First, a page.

Evolution debate may tarnish state’s image
New science standards draw praise, criticism from around the world
Topeka ? Blame it on science sages, snobby outsiders, Kansans themselves or even “The Wizard of Oz,” but some residents are worrying about how a debate over evolution will affect the Sunflower State’s image.
Newly adopted science standards for Kansas public schools treat evolution as a flawed theory, defying national science groups’ view that the theory is well-established and nearly universally accepted. The State Board of Education vote Tuesday has been noted from Iceland to Australia.
Commentary turned negative well before the board’s vote this week, and Gov. Kathleen Sebelius’ office reported it had received more than 100 angry e-mails in less than two days, more than half saying they won’t visit the state.
“It certainly makes it difficult to promote the state of Kansas when we have this out there,” said Caleb Asher, Department of Commerce spokesman. “We’ll have more work ahead of us, that’s for sure.”
The reaction to the board’s decision is as much a part of the debate as the decision itself. Supporters of the standards said they expected pro-evolution groups and scientists to generate ridicule.
“This is a propaganda strategy of the other side,” said John West, senior fellow at the Seattle-based Discovery Institute, which supports research questioning evolution. “They’re trying to snatch victory from the jaws of defeat by spin.”
Since the board’s vote, commentary has popped up on Internet sites.
One, the mediagirl.org blog site, headlined its story with, “Meanwhile, Kansas turns back education to the year 1005.” A satirical site, Avant News, suggested the board would soon adopt a “flat Earth” curriculum that defines evolution as “godless Communist propaganda.”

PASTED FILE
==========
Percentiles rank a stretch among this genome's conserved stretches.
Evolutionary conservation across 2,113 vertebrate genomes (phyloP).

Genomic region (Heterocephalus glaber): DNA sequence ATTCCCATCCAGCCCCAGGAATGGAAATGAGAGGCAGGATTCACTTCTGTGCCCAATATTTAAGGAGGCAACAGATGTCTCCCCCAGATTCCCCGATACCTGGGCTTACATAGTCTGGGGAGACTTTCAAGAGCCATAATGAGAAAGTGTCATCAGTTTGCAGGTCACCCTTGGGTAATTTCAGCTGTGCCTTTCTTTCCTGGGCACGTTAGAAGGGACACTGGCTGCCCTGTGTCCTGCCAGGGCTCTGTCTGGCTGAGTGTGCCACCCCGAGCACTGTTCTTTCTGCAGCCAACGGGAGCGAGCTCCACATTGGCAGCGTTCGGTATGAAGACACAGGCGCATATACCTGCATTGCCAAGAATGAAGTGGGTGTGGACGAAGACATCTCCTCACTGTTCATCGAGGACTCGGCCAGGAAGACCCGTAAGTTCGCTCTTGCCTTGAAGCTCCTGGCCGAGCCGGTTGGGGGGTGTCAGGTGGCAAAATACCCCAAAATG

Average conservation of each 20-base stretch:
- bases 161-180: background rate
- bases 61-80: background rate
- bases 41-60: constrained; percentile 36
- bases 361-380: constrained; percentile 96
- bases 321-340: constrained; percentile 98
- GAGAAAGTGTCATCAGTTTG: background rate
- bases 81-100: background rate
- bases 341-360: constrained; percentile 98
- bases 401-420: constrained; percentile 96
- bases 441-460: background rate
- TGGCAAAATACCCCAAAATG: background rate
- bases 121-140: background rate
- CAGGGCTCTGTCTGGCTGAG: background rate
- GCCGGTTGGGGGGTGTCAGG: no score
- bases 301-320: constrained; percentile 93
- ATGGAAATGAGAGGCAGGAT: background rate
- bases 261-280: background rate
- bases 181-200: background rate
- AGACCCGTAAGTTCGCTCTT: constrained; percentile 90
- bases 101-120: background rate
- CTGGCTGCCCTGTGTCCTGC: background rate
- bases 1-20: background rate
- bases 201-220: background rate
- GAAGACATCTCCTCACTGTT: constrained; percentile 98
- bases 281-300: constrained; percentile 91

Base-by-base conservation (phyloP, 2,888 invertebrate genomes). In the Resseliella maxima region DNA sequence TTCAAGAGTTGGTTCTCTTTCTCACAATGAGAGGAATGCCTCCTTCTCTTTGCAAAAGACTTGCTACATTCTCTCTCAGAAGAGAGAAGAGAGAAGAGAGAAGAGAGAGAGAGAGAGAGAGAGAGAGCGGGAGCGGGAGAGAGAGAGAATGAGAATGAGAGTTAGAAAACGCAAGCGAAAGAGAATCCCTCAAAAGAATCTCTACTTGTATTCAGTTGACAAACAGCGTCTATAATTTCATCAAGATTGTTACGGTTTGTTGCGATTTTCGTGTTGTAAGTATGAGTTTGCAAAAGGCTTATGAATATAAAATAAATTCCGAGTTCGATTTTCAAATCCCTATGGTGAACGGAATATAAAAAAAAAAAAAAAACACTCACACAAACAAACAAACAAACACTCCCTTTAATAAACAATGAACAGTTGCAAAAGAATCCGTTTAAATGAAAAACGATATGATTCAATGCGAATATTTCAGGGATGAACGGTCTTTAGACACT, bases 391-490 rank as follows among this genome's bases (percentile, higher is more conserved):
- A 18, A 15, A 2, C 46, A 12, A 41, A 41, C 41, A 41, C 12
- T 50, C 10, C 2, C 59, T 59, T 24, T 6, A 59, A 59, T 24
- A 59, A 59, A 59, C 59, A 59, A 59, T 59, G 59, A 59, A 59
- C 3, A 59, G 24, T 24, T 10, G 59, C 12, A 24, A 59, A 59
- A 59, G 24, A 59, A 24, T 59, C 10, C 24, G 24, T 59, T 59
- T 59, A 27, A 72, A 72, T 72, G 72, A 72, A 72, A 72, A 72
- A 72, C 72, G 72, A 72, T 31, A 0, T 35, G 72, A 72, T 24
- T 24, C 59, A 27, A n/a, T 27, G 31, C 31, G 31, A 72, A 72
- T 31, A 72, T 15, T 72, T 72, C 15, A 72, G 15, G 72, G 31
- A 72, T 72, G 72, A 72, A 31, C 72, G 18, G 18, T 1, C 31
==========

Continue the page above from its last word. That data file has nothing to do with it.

The new standards will be used to develop statewide tests for students measuring how well schools teach science. Local school districts retain control over how science courses are taught.
The standards say the theory that small changes over time in one species can create a new species is controversial. Another statement says the theory that all life had a common origin has been challenged by fossil records and molecular biology.
Supporters like West said the standards will make classroom discussions more open and complete. Critics contend, despite a disclaimer in the standards, that the real goal is to promote religiously inspired views.
For example, on its Internet site, the Arab News in Saudi Arabia said evolution will be presented alongside “theories that life could have had divine origins.”
In Washington, B’nai B’rith International described the standards as an assault on the separation of church and state, with President Joel Kaplan saying, “It stretches credulity.”
Some teachers were upset.
“It just almost makes it look like Kansas is hostile toward science, when in reality I don’t think that’s the case,” said Lisa Volland, a biology teacher at Topeka West High School.
Volland noted that other states have seen debates over evolution, and the Discovery Institute said Kansas standards are similar to standards and lesson plans adopted in Ohio, Minnesota, New Mexico and Pennsylvania.
But Kansas was having its third debate in only six years.